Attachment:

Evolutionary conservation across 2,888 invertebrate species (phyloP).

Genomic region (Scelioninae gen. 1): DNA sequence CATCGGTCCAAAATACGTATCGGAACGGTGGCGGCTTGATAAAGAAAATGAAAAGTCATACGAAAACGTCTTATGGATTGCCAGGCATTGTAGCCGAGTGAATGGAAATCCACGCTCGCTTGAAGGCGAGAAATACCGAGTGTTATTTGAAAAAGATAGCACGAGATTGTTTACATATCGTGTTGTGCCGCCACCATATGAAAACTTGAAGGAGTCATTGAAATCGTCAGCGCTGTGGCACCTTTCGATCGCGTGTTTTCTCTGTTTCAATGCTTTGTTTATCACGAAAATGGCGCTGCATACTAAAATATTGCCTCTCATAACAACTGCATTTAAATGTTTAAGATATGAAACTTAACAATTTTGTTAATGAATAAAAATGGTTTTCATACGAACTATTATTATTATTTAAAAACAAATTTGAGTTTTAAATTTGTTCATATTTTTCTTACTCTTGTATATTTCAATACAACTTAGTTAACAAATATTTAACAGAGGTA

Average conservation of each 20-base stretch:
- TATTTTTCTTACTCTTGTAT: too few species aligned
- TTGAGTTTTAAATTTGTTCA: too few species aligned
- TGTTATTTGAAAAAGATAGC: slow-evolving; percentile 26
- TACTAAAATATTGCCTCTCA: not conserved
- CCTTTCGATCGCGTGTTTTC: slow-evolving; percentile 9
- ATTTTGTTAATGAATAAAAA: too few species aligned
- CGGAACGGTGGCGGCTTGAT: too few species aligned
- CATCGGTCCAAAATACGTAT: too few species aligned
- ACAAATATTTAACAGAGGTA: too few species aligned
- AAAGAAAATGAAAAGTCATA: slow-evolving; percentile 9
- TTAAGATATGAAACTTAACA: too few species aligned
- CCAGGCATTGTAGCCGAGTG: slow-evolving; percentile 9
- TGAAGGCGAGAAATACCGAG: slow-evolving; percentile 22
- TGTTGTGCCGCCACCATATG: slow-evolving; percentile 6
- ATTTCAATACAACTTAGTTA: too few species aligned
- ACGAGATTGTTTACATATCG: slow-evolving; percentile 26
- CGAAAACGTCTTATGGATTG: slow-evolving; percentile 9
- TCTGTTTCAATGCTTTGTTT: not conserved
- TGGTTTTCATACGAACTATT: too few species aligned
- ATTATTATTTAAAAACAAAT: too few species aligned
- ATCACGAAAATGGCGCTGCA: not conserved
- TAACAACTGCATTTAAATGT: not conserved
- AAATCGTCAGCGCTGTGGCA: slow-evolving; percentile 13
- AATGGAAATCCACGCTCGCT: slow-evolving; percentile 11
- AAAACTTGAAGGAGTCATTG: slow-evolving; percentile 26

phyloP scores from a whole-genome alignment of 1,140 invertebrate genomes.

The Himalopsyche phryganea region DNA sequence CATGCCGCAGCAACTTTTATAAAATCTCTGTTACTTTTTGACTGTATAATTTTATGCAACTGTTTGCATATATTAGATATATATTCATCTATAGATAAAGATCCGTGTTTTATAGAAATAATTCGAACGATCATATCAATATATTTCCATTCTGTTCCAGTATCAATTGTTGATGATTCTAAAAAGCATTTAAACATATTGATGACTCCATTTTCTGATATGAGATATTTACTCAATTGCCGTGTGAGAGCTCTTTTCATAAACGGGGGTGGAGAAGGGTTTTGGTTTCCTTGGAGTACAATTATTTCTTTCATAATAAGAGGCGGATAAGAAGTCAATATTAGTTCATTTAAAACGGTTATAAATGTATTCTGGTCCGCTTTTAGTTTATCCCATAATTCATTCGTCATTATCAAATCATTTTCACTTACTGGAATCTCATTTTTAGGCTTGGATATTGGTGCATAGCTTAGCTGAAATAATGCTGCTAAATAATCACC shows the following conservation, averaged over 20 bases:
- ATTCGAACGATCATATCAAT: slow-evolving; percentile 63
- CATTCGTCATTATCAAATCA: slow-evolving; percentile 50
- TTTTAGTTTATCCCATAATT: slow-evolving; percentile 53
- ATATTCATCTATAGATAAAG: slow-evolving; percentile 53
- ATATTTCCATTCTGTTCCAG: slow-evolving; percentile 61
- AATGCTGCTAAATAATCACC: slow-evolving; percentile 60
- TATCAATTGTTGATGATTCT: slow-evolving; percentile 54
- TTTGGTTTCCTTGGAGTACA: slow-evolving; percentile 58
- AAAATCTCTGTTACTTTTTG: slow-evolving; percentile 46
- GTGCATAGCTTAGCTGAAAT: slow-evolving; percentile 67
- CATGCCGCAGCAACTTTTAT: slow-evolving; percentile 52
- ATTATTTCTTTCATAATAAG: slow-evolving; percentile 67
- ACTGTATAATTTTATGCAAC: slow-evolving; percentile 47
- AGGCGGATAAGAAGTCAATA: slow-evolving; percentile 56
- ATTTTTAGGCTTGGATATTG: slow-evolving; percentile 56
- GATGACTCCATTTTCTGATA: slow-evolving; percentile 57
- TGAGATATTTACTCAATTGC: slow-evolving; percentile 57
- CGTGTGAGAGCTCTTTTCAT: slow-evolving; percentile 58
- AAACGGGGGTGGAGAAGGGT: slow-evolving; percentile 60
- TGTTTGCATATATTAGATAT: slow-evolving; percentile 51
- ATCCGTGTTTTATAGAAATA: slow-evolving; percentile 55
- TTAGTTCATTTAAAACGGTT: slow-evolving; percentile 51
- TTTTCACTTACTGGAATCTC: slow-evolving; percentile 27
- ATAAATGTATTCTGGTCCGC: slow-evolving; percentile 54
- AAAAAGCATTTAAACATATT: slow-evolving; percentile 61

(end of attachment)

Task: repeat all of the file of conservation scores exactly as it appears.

Evolutionary conservation across 2,888 invertebrate species (phyloP).

Genomic region (Scelioninae gen. 1): DNA sequence CATCGGTCCAAAATACGTATCGGAACGGTGGCGGCTTGATAAAGAAAATGAAAAGTCATACGAAAACGTCTTATGGATTGCCAGGCATTGTAGCCGAGTGAATGGAAATCCACGCTCGCTTGAAGGCGAGAAATACCGAGTGTTATTTGAAAAAGATAGCACGAGATTGTTTACATATCGTGTTGTGCCGCCACCATATGAAAACTTGAAGGAGTCATTGAAATCGTCAGCGCTGTGGCACCTTTCGATCGCGTGTTTTCTCTGTTTCAATGCTTTGTTTATCACGAAAATGGCGCTGCATACTAAAATATTGCCTCTCATAACAACTGCATTTAAATGTTTAAGATATGAAACTTAACAATTTTGTTAATGAATAAAAATGGTTTTCATACGAACTATTATTATTATTTAAAAACAAATTTGAGTTTTAAATTTGTTCATATTTTTCTTACTCTTGTATATTTCAATACAACTTAGTTAACAAATATTTAACAGAGGTA

Average conservation of each 20-base stretch:
- TATTTTTCTTACTCTTGTAT: too few species aligned
- TTGAGTTTTAAATTTGTTCA: too few species aligned
- TGTTATTTGAAAAAGATAGC: slow-evolving; percentile 26
- TACTAAAATATTGCCTCTCA: not conserved
- CCTTTCGATCGCGTGTTTTC: slow-evolving; percentile 9
- ATTTTGTTAATGAATAAAAA: too few species aligned
- CGGAACGGTGGCGGCTTGAT: too few species aligned
- CATCGGTCCAAAATACGTAT: too few species aligned
- ACAAATATTTAACAGAGGTA: too few species aligned
- AAAGAAAATGAAAAGTCATA: slow-evolving; percentile 9
- TTAAGATATGAAACTTAACA: too few species aligned
- CCAGGCATTGTAGCCGAGTG: slow-evolving; percentile 9
- TGAAGGCGAGAAATACCGAG: slow-evolving; percentile 22
- TGTTGTGCCGCCACCATATG: slow-evolving; percentile 6
- ATTTCAATACAACTTAGTTA: too few species aligned
- ACGAGATTGTTTACATATCG: slow-evolving; percentile 26
- CGAAAACGTCTTATGGATTG: slow-evolving; percentile 9
- TCTGTTTCAATGCTTTGTTT: not conserved
- TGGTTTTCATACGAACTATT: too few species aligned
- ATTATTATTTAAAAACAAAT: too few species aligned
- ATCACGAAAATGGCGCTGCA: not conserved
- TAACAACTGCATTTAAATGT: not conserved
- AAATCGTCAGCGCTGTGGCA: slow-evolving; percentile 13
- AATGGAAATCCACGCTCGCT: slow-evolving; percentile 11
- AAAACTTGAAGGAGTCATTG: slow-evolving; percentile 26

phyloP scores from a whole-genome alignment of 1,140 invertebrate genomes.

The Himalopsyche phryganea region DNA sequence CATGCCGCAGCAACTTTTATAAAATCTCTGTTACTTTTTGACTGTATAATTTTATGCAACTGTTTGCATATATTAGATATATATTCATCTATAGATAAAGATCCGTGTTTTATAGAAATAATTCGAACGATCATATCAATATATTTCCATTCTGTTCCAGTATCAATTGTTGATGATTCTAAAAAGCATTTAAACATATTGATGACTCCATTTTCTGATATGAGATATTTACTCAATTGCCGTGTGAGAGCTCTTTTCATAAACGGGGGTGGAGAAGGGTTTTGGTTTCCTTGGAGTACAATTATTTCTTTCATAATAAGAGGCGGATAAGAAGTCAATATTAGTTCATTTAAAACGGTTATAAATGTATTCTGGTCCGCTTTTAGTTTATCCCATAATTCATTCGTCATTATCAAATCATTTTCACTTACTGGAATCTCATTTTTAGGCTTGGATATTGGTGCATAGCTTAGCTGAAATAATGCTGCTAAATAATCACC shows the following conservation, averaged over 20 bases:
- ATTCGAACGATCATATCAAT: slow-evolving; percentile 63
- CATTCGTCATTATCAAATCA: slow-evolving; percentile 50
- TTTTAGTTTATCCCATAATT: slow-evolving; percentile 53
- ATATTCATCTATAGATAAAG: slow-evolving; percentile 53
- ATATTTCCATTCTGTTCCAG: slow-evolving; percentile 61
- AATGCTGCTAAATAATCACC: slow-evolving; percentile 60
- TATCAATTGTTGATGATTCT: slow-evolving; percentile 54
- TTTGGTTTCCTTGGAGTACA: slow-evolving; percentile 58
- AAAATCTCTGTTACTTTTTG: slow-evolving; percentile 46
- GTGCATAGCTTAGCTGAAAT: slow-evolving; percentile 67
- CATGCCGCAGCAACTTTTAT: slow-evolving; percentile 52
- ATTATTTCTTTCATAATAAG: slow-evolving; percentile 67
- ACTGTATAATTTTATGCAAC: slow-evolving; percentile 47
- AGGCGGATAAGAAGTCAATA: slow-evolving; percentile 56
- ATTTTTAGGCTTGGATATTG: slow-evolving; percentile 56
- GATGACTCCATTTTCTGATA: slow-evolving; percentile 57
- TGAGATATTTACTCAATTGC: slow-evolving; percentile 57
- CGTGTGAGAGCTCTTTTCAT: slow-evolving; percentile 58
- AAACGGGGGTGGAGAAGGGT: slow-evolving; percentile 60
- TGTTTGCATATATTAGATAT: slow-evolving; percentile 51
- ATCCGTGTTTTATAGAAATA: slow-evolving; percentile 55
- TTAGTTCATTTAAAACGGTT: slow-evolving; percentile 51
- TTTTCACTTACTGGAATCTC: slow-evolving; percentile 27
- ATAAATGTATTCTGGTCCGC: slow-evolving; percentile 54
- AAAAAGCATTTAAACATATT: slow-evolving; percentile 61